On the Platform side, Josh has been making amazing progress moving our components to the BBC’s COSMOS platform - a process that will ultimately allow us to handover support of the Editorial Algorithms backend/platform to the BBC’s 24/7 Support Team.In the research space Fionntán has started on an API and front-end demo to show off what is possible with the clustering and news-space ideas – grouping news stories both by event and by topic.

Olivier and David took part in a day-long event organised by Connected Studios and the Academy, to share the tools and demonstrators we’ve built on top of our “editorial algorithms". There was a lot of good feedback which should mean more people using our tools.

Vivo-NewsLabs-IRFS Hackday

Katie and Barbara worked with members of Connected Studio, NewsLabs and CPS-Vivo (a News production tool) to arrange a joint HackDay. So far, we've had a pre-hack meeting to introduce the teams to each other and shared knowledge of the platforms and tools that they work on and with. As part of this Olivier presented the Editorial Algorithm APIs, raw tech and tools. Tim’s been raiding the World Service Archive project to generate datasets for the hackday - there’s crowdsourced and editorially checked tags for about 20000 radio programmes and we’re looking forward to seeing what people at the hackday might do with them!


Chris Newell has been exploring feature selection in our Starfruit tagging system, with the aim of improving performance and reducing model size.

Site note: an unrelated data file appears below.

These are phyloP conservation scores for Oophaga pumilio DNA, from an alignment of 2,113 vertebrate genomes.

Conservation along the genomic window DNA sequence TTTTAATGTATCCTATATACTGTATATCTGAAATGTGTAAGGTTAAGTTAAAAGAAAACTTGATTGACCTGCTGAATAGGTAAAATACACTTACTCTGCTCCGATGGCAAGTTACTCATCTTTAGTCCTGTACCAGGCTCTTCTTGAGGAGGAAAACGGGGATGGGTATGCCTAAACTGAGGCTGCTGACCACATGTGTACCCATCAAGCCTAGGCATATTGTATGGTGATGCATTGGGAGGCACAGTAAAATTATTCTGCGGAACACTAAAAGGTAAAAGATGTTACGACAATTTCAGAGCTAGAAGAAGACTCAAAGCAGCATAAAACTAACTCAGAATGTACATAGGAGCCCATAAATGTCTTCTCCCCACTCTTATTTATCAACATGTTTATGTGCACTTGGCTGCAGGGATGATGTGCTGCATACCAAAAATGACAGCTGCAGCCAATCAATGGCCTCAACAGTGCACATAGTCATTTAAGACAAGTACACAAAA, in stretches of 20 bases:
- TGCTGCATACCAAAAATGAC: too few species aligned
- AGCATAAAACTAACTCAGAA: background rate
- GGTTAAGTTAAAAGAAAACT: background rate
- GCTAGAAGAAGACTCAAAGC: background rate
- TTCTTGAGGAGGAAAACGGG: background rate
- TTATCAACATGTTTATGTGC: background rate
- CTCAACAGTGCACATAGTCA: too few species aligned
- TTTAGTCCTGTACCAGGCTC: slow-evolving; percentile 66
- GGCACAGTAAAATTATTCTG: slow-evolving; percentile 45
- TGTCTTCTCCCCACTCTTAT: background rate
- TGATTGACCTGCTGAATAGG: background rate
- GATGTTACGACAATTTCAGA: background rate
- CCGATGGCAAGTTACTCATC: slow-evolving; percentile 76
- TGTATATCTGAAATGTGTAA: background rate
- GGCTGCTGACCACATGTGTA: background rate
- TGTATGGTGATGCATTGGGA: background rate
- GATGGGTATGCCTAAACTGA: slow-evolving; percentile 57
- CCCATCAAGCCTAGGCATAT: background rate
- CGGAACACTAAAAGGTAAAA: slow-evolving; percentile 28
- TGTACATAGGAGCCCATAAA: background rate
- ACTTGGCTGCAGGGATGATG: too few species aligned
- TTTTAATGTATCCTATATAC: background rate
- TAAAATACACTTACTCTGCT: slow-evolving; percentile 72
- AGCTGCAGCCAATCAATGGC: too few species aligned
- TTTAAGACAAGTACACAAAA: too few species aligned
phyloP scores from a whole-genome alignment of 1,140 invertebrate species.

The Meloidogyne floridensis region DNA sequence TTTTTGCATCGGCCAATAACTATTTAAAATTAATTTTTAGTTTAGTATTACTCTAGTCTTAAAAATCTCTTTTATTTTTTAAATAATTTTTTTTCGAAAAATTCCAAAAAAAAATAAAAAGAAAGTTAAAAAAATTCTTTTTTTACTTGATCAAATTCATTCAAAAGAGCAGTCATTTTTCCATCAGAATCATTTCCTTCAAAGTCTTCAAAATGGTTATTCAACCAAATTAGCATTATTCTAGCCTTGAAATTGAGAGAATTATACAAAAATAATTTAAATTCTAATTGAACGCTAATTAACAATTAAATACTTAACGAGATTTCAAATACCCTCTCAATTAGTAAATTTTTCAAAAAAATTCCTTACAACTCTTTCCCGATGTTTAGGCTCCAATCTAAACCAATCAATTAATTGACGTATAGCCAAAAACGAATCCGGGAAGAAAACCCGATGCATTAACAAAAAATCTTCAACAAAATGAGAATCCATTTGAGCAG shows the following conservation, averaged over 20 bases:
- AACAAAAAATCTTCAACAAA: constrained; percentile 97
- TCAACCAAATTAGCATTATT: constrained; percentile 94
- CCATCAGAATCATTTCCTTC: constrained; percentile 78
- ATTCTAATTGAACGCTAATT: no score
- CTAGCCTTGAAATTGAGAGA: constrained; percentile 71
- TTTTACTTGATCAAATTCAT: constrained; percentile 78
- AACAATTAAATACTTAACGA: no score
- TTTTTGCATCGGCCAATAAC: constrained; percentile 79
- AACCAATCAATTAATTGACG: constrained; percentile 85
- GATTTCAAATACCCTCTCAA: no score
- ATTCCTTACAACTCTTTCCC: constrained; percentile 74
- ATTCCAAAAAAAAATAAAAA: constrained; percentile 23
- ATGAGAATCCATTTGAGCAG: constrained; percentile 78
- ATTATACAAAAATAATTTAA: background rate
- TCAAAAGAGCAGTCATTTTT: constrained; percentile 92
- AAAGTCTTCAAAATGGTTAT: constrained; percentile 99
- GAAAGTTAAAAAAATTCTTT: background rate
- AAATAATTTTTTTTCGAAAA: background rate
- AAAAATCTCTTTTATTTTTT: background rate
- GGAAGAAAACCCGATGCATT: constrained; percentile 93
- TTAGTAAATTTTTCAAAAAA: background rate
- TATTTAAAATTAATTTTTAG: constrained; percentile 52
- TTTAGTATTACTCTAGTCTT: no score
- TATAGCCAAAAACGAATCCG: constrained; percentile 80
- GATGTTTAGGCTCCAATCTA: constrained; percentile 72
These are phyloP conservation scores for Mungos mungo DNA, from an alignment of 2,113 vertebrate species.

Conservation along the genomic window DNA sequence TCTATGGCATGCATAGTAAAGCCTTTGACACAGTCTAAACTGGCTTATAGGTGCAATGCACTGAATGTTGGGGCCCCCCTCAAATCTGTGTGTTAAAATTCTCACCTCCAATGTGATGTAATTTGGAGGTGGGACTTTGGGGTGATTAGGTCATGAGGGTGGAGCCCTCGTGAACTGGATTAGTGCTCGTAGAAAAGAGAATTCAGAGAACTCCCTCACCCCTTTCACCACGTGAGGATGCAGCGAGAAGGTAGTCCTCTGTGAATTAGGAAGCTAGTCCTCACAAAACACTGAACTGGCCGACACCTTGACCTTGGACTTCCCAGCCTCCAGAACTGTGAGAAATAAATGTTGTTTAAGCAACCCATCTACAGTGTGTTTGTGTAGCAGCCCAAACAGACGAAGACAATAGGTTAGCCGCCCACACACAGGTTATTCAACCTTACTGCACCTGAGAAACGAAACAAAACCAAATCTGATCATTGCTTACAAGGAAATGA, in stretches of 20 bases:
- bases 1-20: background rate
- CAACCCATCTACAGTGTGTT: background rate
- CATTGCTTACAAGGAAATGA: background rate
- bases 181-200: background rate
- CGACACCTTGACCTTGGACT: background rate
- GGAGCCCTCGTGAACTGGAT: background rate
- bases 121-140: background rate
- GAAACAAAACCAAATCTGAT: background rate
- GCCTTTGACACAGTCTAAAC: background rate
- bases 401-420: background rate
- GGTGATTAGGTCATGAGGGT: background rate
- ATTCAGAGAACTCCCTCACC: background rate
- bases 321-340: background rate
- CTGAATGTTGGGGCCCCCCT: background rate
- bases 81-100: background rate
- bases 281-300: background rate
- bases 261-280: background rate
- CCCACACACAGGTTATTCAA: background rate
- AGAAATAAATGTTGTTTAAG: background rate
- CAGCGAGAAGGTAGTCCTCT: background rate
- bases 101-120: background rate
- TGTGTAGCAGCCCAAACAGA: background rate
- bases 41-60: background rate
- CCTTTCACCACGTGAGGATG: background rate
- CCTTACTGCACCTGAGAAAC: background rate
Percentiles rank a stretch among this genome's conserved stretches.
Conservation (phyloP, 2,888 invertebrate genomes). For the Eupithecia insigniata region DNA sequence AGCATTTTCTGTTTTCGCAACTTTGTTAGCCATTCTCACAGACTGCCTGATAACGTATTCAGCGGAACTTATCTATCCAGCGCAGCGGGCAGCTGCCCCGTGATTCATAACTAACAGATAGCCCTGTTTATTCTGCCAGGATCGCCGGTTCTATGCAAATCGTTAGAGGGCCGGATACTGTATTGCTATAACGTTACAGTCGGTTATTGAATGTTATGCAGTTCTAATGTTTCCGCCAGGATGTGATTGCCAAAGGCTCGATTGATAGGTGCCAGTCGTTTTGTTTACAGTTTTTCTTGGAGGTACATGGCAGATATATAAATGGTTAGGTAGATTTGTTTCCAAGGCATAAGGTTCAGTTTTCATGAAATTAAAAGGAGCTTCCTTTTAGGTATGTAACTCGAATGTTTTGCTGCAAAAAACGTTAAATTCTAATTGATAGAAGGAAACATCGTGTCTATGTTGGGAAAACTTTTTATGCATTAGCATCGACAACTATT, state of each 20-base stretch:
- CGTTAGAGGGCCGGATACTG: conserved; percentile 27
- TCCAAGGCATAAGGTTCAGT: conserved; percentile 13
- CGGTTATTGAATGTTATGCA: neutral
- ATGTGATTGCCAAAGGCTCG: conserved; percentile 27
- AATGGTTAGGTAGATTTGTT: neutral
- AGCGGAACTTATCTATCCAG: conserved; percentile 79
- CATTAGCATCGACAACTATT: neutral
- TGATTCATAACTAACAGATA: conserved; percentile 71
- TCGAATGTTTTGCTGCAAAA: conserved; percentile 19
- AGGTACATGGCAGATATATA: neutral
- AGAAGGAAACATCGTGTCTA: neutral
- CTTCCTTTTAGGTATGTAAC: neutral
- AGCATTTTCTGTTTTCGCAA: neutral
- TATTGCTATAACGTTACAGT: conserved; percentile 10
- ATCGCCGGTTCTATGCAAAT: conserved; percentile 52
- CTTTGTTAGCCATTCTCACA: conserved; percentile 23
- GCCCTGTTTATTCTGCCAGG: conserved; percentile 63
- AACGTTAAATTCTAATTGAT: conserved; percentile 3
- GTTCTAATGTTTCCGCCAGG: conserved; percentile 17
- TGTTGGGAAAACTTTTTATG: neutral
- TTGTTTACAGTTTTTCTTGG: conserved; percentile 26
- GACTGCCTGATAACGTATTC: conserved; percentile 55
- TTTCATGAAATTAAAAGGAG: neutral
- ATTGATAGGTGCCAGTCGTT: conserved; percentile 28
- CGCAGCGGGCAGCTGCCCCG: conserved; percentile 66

Speech To Text

Matt and Chrissy have been building an acoustic model for end-to-end Speech-to-Text using Tensorflow and have reproduced a model from a paper and are now testing various approaches to decoding the model.


Matt, Chrissy and Ben have been testing and fixing bugs in Comma and writing documentation. Ben has also been making Web VTT from the output from various algorithms being developed as part of the CAT project so that we can display the data alongside audio or video in the browser. He has also been adding centralized logging and metrics collection to Comma using Kibana and Grafana.

Scene Detection

Craig has been implementing the algorithm in Makarand Tapaswi's "Story Graphs" paper to detect scene boundaries and evaluate it on BBC programmes.

Other Stuff

Working with Richard Sewell, Libby has made a new version of libbybot, her webRTC-based robot avatar.

Chris was at the EBU last Monday and Tuesday for the annual Radio Hack. He worked on adding RadioDNS capability to an Android app using the OMRI API.

Tim gave a talk to the R&D engineers meeting on Haskell, Functional programming, and writing programs for humans first and machines second.


  • On-Air Audio Processing: Getting the most from your broadcast audio processor - handy intro to the magic that happens in between the studio and your radio in order to make everything sound good!
  • Selfwork: How fitness technologies turn the body into an investment property - great read on the political implications of quantified-self technologies, time management and the culture of ‘big data’.
  • The music theory principle that unifies 2016’s radio hits - more ‘Science of Pop’ from Vox magazine - a great nerdy music-theory read on a recent trend in pop songwriting.